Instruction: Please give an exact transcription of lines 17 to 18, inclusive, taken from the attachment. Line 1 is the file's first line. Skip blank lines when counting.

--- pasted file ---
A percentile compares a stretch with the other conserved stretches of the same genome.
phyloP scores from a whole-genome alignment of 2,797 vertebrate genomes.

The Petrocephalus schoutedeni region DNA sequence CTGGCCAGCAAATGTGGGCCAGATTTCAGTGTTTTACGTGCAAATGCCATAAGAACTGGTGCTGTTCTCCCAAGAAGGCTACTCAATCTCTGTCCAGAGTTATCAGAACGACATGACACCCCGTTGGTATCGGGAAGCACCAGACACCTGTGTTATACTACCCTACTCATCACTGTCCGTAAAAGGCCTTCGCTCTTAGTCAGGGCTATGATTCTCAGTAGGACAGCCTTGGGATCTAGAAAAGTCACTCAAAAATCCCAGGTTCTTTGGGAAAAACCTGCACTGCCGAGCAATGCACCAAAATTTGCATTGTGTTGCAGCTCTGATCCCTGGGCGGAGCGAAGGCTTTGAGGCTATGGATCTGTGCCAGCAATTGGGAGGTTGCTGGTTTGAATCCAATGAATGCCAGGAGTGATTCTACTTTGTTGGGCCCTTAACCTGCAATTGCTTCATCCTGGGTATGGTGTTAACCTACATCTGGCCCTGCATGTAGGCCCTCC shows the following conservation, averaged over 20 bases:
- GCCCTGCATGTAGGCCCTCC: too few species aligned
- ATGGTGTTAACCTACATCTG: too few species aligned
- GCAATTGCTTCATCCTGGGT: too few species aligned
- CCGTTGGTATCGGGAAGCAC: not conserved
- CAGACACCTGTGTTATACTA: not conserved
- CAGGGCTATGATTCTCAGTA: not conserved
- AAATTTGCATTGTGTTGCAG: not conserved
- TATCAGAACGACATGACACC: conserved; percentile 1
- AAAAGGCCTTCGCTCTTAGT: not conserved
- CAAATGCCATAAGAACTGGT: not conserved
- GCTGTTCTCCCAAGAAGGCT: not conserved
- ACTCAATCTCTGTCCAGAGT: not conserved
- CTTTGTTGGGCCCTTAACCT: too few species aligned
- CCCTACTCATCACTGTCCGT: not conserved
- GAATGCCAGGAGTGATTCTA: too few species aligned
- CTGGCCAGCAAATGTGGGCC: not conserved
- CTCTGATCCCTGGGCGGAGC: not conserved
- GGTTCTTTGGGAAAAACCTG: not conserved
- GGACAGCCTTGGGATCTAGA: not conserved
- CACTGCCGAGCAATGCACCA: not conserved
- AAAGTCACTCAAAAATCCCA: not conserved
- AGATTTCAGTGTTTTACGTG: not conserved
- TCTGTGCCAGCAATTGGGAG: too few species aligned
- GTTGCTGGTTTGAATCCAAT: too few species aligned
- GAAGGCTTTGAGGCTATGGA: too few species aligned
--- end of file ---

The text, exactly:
- CCCTACTCATCACTGTCCGT: not conserved
- GAATGCCAGGAGTGATTCTA: too few species aligned